Lower the presser foot and do about 10 zigzags. It practically makes a knot.

Raise the presser foot without cutting the threads, move to the next tack spot, keeping connecting threads eased. Lower the foot and stitch the tack.

Repeat across a row. Now take the quilt out and cut the threads close to each knot.
Posted: 7:19 pm on October 6th
celticangel writes: I love this quilt!! It is one of the easiest ones I have seen. Thank you so much for showing us how to do it!!
Posted: 4:15 am on October 5th
greeneyes21 writes: I like the "running stitch" comment by LindaPermann, for the tie yarn. My Grandson's quilt which I made for him needs to be covered as it is shredding from use. I couldn't bear thinking about "quilting" that all over again when I recover it.

Thanks for the idea for the quilt, Diane.
Posted: 5:51 pm on October 4th
Stillsewing writes: Well done! a project I'd like to do. However one question, why the tapestry needle? Those that I have used when sewing tapestries, are deliberately blunt, I have never seen a sharp one. Did you mean a darning needle?

Sorry to be pedantic but I come from a country that has Autumn, where only the leaves "fall" from the trees, the country does not "fall">
Posted: 12:05 pm on October 4th
Sandoo4 writes: My mom told me that grandma used to work her quilts (tying them) by hanging them on the wall from a padded quilt board at the top. The layers would hang while she pinned or basted them together.
Posted: 11:37 am on May 30th
Hawaii_Kat writes: I DID IT!!! I made this quilt this weekend (even with a broken thumb!)! And it looks fantastic! I had been saving a much loved, vintage Ralph Lauren sheet and had no idea what to do with it is on my bed as a quilt! Thank you, thnak you, thank you!!!
Posted: 2:50 pm on August 9th
kelegirl6 writes: I MADE THE QUILT!!!!!!!!! I'll be posting up my experience, pictures, etc on my blog!! :-)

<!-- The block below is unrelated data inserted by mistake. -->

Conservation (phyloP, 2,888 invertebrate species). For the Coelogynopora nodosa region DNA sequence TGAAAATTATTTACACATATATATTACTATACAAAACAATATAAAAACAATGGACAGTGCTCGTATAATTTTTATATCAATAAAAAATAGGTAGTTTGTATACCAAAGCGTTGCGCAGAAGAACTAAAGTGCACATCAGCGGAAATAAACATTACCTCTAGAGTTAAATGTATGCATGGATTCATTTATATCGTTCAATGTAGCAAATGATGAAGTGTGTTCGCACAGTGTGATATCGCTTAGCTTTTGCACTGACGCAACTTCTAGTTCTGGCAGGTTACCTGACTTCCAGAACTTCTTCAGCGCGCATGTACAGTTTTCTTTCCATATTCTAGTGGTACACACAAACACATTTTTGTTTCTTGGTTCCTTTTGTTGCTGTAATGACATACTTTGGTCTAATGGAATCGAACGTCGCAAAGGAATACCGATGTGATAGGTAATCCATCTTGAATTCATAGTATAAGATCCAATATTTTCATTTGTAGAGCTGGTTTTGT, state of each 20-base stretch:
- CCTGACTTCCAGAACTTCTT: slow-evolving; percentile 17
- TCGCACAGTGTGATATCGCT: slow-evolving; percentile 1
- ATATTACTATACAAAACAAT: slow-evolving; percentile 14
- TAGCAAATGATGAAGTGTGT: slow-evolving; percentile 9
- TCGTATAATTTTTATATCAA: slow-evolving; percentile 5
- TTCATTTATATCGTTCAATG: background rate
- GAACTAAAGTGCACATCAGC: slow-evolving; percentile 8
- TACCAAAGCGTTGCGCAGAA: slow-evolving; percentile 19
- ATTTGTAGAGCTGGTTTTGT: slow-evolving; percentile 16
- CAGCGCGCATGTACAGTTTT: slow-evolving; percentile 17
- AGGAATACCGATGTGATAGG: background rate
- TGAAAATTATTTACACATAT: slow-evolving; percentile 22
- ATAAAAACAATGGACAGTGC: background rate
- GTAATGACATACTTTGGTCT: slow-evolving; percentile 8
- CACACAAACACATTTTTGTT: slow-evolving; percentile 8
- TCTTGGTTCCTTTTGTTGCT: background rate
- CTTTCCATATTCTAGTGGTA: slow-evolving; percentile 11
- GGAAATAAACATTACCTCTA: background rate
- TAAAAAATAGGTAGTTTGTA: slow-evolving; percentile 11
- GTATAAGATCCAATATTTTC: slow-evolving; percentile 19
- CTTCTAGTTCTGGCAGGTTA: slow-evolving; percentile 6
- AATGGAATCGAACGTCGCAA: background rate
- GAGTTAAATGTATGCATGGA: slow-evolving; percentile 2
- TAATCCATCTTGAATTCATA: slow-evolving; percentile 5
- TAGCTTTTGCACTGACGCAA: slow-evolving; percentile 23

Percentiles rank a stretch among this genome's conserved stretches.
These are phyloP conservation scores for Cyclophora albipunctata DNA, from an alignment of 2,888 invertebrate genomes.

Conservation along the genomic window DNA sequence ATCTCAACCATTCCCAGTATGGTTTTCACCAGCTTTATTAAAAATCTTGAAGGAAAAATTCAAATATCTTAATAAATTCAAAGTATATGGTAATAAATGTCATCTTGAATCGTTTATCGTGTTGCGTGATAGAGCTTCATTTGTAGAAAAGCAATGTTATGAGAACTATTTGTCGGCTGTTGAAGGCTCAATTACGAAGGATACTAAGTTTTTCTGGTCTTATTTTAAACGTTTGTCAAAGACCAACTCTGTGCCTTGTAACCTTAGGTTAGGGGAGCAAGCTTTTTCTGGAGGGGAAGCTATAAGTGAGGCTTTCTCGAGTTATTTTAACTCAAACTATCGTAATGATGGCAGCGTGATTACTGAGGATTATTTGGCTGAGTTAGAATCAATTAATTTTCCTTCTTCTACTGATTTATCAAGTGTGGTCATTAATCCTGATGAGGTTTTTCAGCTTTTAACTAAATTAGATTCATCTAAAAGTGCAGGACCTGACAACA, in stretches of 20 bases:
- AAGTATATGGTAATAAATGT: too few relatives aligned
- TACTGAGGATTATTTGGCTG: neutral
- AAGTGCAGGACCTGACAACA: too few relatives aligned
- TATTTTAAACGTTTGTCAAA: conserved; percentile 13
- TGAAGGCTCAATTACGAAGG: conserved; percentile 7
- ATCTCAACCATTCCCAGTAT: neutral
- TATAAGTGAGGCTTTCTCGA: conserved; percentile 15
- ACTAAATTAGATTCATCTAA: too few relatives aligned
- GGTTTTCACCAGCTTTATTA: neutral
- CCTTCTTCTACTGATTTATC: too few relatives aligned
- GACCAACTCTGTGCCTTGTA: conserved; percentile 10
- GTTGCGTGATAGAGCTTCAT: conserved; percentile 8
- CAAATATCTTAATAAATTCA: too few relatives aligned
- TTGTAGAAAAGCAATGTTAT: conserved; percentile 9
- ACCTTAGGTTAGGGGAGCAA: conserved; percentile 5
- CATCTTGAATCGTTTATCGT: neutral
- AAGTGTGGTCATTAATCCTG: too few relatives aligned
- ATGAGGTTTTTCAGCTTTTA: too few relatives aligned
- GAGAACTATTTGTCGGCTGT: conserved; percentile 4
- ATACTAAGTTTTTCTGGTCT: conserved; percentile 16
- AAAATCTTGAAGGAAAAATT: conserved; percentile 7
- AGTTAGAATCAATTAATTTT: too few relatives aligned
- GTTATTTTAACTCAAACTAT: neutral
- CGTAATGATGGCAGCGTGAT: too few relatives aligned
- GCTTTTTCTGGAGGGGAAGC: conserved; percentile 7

@kelegirl6 @sammiesgizmos
Posted: 1:29 am on July 31st
kelegirl6 writes: After reading this about 5 times... mind you its late! I think I got it. After sewing the 3 edges before turning right side out you take out all the safety pins and then hand sew the 4th side.

I have a blanket to try this out with, now I just need to get some old sheets
Posted: 4:39 am on July 30th
kelegirl6 writes: I'm confused on the whole turning it inside out :(

The pictures show the safety pin heads, I guess you could call it, resting on the fleece, but when you turn it inside out how do you take out all those bobby pins??

I apologize in advance if this question doesn't make any sense. I'm a newbie sewer and am attempting a tshirt quilt as my first sewing project!!!
Posted: 4:10 am on July 30th
SewingSmarts writes: I made a quilt for my son using this method and it turned out very well. The only difference was that the top I made out of 9 inch blocks in all different shades and patterns of blue. Some denim, chambray, mostly cut up old shirts, skirts etc. It was fun to make.
Posted: 2:59 pm on July 29th
1ariadne writes: my teen doughter loved this idea but instead of just using some yarn we put butons onit in a nice patern.
just 2 hours of work and a supply of butons later...
it worked out perfect

thank you for the inspiration!
Posted: 6:22 pm on March 14th
Stile writes: sold on this idea. Looking forward to making some quilts -- would be my first venture into 'quilting' .. so to speak.
Posted: 12:24 pm on January 17th
fancyshoe writes: Hi i and new, Iam looking for a pattern to make fabric post cards. thanks fancyshoe.
Posted: 9:05 pm on December 8th
BeverlyJDS writes: I like this idea. Thanks. I have several blankets that I wanted to cover for quilts now I can do it at a reasonable price.
Posted: 9:09 am on June 4th
DeeDeeM writes: My Grandmother used a method very similar to this to recycle her old worn quilts into new quilts. I've known her to piece a whole new top for the quilt and finish it this way. This article brought back some really great memories.
Posted: 9:17 pm on May 21st
Sewing2enjoying writes: I am preparing for the annual summer conference of church women from my state church family and this will be absolutely perfect for that! We must bring our own bedding. This is wonderful because it will be washable and I can use it thereafter for guests! Love it!!!
Posted: 7:12 pm on May 16th
marieJ writes:
Fantastic idea!!....
Hopefuly I will be able to use all of the
wool blankets my dd insists on buying
for me but I'm unable to use due to
alergy to wool.
Posted: 8:44 pm on May 15th
Sweet_Dee writes: Very Helpful...thank you!
Posted: 1:35 am on April 1st